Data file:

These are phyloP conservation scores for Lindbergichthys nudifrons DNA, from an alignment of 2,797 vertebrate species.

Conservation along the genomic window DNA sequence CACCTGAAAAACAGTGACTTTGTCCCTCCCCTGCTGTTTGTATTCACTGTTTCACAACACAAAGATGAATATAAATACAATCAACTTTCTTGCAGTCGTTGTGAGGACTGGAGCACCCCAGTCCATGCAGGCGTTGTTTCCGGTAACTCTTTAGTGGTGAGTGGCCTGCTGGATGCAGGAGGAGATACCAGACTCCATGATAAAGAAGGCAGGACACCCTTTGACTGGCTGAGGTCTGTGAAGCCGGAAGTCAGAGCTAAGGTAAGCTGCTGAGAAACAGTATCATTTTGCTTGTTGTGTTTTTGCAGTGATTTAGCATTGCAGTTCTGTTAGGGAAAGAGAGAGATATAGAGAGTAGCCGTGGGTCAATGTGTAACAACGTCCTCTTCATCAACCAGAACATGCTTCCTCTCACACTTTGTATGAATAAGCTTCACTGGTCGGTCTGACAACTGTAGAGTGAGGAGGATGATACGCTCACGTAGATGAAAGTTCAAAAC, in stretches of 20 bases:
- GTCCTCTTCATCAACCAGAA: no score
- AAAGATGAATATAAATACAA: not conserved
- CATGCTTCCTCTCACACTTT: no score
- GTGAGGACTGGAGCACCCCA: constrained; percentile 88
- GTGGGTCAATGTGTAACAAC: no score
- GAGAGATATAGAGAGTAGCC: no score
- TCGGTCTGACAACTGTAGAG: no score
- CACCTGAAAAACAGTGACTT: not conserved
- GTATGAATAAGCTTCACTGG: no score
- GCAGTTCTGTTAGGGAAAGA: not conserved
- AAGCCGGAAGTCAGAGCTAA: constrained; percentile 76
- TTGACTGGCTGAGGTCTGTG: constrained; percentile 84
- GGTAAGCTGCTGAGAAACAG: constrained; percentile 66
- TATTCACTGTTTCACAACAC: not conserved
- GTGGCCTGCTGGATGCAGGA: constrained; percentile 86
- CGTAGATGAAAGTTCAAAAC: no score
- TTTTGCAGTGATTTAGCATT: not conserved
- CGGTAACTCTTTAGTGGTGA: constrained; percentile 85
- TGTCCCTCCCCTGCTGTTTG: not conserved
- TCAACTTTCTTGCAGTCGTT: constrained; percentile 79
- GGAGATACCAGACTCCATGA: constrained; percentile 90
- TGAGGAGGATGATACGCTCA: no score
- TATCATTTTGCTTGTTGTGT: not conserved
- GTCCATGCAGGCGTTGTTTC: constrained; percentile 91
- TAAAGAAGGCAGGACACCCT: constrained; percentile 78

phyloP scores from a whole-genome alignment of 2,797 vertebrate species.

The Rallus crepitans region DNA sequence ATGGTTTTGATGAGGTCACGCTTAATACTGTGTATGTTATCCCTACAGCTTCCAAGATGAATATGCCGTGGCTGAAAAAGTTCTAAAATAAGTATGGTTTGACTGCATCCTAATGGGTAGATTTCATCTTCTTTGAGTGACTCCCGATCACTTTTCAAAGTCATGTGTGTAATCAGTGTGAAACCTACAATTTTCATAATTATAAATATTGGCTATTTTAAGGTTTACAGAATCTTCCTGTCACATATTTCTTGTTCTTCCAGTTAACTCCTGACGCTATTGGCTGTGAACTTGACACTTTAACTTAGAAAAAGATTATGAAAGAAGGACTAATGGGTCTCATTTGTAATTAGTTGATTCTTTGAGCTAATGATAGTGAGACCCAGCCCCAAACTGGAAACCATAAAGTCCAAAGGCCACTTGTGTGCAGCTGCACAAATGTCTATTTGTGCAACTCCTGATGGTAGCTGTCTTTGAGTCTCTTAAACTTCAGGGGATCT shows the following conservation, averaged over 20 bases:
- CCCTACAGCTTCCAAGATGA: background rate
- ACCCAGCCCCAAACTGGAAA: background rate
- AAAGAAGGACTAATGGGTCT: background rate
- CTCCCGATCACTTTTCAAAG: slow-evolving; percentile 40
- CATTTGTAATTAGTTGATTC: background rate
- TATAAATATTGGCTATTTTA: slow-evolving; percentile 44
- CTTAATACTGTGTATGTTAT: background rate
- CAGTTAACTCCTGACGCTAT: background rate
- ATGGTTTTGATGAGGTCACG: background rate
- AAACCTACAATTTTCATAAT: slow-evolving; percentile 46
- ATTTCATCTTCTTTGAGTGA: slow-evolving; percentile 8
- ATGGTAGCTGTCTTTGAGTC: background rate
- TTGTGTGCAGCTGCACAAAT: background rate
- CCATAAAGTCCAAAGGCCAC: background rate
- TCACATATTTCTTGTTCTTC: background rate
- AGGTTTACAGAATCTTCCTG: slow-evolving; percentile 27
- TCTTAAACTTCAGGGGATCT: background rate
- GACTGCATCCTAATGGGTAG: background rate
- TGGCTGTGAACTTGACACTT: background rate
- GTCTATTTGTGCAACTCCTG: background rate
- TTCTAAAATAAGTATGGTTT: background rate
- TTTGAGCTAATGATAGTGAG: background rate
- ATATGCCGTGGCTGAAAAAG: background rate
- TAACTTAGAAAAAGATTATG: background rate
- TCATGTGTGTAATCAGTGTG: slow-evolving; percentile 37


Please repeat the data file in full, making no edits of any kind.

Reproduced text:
These are phyloP conservation scores for Lindbergichthys nudifrons DNA, from an alignment of 2,797 vertebrate species.

Conservation along the genomic window DNA sequence CACCTGAAAAACAGTGACTTTGTCCCTCCCCTGCTGTTTGTATTCACTGTTTCACAACACAAAGATGAATATAAATACAATCAACTTTCTTGCAGTCGTTGTGAGGACTGGAGCACCCCAGTCCATGCAGGCGTTGTTTCCGGTAACTCTTTAGTGGTGAGTGGCCTGCTGGATGCAGGAGGAGATACCAGACTCCATGATAAAGAAGGCAGGACACCCTTTGACTGGCTGAGGTCTGTGAAGCCGGAAGTCAGAGCTAAGGTAAGCTGCTGAGAAACAGTATCATTTTGCTTGTTGTGTTTTTGCAGTGATTTAGCATTGCAGTTCTGTTAGGGAAAGAGAGAGATATAGAGAGTAGCCGTGGGTCAATGTGTAACAACGTCCTCTTCATCAACCAGAACATGCTTCCTCTCACACTTTGTATGAATAAGCTTCACTGGTCGGTCTGACAACTGTAGAGTGAGGAGGATGATACGCTCACGTAGATGAAAGTTCAAAAC, in stretches of 20 bases:
- GTCCTCTTCATCAACCAGAA: no score
- AAAGATGAATATAAATACAA: not conserved
- CATGCTTCCTCTCACACTTT: no score
- GTGAGGACTGGAGCACCCCA: constrained; percentile 88
- GTGGGTCAATGTGTAACAAC: no score
- GAGAGATATAGAGAGTAGCC: no score
- TCGGTCTGACAACTGTAGAG: no score
- CACCTGAAAAACAGTGACTT: not conserved
- GTATGAATAAGCTTCACTGG: no score
- GCAGTTCTGTTAGGGAAAGA: not conserved
- AAGCCGGAAGTCAGAGCTAA: constrained; percentile 76
- TTGACTGGCTGAGGTCTGTG: constrained; percentile 84
- GGTAAGCTGCTGAGAAACAG: constrained; percentile 66
- TATTCACTGTTTCACAACAC: not conserved
- GTGGCCTGCTGGATGCAGGA: constrained; percentile 86
- CGTAGATGAAAGTTCAAAAC: no score
- TTTTGCAGTGATTTAGCATT: not conserved
- CGGTAACTCTTTAGTGGTGA: constrained; percentile 85
- TGTCCCTCCCCTGCTGTTTG: not conserved
- TCAACTTTCTTGCAGTCGTT: constrained; percentile 79
- GGAGATACCAGACTCCATGA: constrained; percentile 90
- TGAGGAGGATGATACGCTCA: no score
- TATCATTTTGCTTGTTGTGT: not conserved
- GTCCATGCAGGCGTTGTTTC: constrained; percentile 91
- TAAAGAAGGCAGGACACCCT: constrained; percentile 78

phyloP scores from a whole-genome alignment of 2,797 vertebrate species.

The Rallus crepitans region DNA sequence ATGGTTTTGATGAGGTCACGCTTAATACTGTGTATGTTATCCCTACAGCTTCCAAGATGAATATGCCGTGGCTGAAAAAGTTCTAAAATAAGTATGGTTTGACTGCATCCTAATGGGTAGATTTCATCTTCTTTGAGTGACTCCCGATCACTTTTCAAAGTCATGTGTGTAATCAGTGTGAAACCTACAATTTTCATAATTATAAATATTGGCTATTTTAAGGTTTACAGAATCTTCCTGTCACATATTTCTTGTTCTTCCAGTTAACTCCTGACGCTATTGGCTGTGAACTTGACACTTTAACTTAGAAAAAGATTATGAAAGAAGGACTAATGGGTCTCATTTGTAATTAGTTGATTCTTTGAGCTAATGATAGTGAGACCCAGCCCCAAACTGGAAACCATAAAGTCCAAAGGCCACTTGTGTGCAGCTGCACAAATGTCTATTTGTGCAACTCCTGATGGTAGCTGTCTTTGAGTCTCTTAAACTTCAGGGGATCT shows the following conservation, averaged over 20 bases:
- CCCTACAGCTTCCAAGATGA: background rate
- ACCCAGCCCCAAACTGGAAA: background rate
- AAAGAAGGACTAATGGGTCT: background rate
- CTCCCGATCACTTTTCAAAG: slow-evolving; percentile 40
- CATTTGTAATTAGTTGATTC: background rate
- TATAAATATTGGCTATTTTA: slow-evolving; percentile 44
- CTTAATACTGTGTATGTTAT: background rate
- CAGTTAACTCCTGACGCTAT: background rate
- ATGGTTTTGATGAGGTCACG: background rate
- AAACCTACAATTTTCATAAT: slow-evolving; percentile 46
- ATTTCATCTTCTTTGAGTGA: slow-evolving; percentile 8
- ATGGTAGCTGTCTTTGAGTC: background rate
- TTGTGTGCAGCTGCACAAAT: background rate
- CCATAAAGTCCAAAGGCCAC: background rate
- TCACATATTTCTTGTTCTTC: background rate
- AGGTTTACAGAATCTTCCTG: slow-evolving; percentile 27
- TCTTAAACTTCAGGGGATCT: background rate
- GACTGCATCCTAATGGGTAG: background rate
- TGGCTGTGAACTTGACACTT: background rate
- GTCTATTTGTGCAACTCCTG: background rate
- TTCTAAAATAAGTATGGTTT: background rate
- TTTGAGCTAATGATAGTGAG: background rate
- ATATGCCGTGGCTGAAAAAG: background rate
- TAACTTAGAAAAAGATTATG: background rate
- TCATGTGTGTAATCAGTGTG: slow-evolving; percentile 37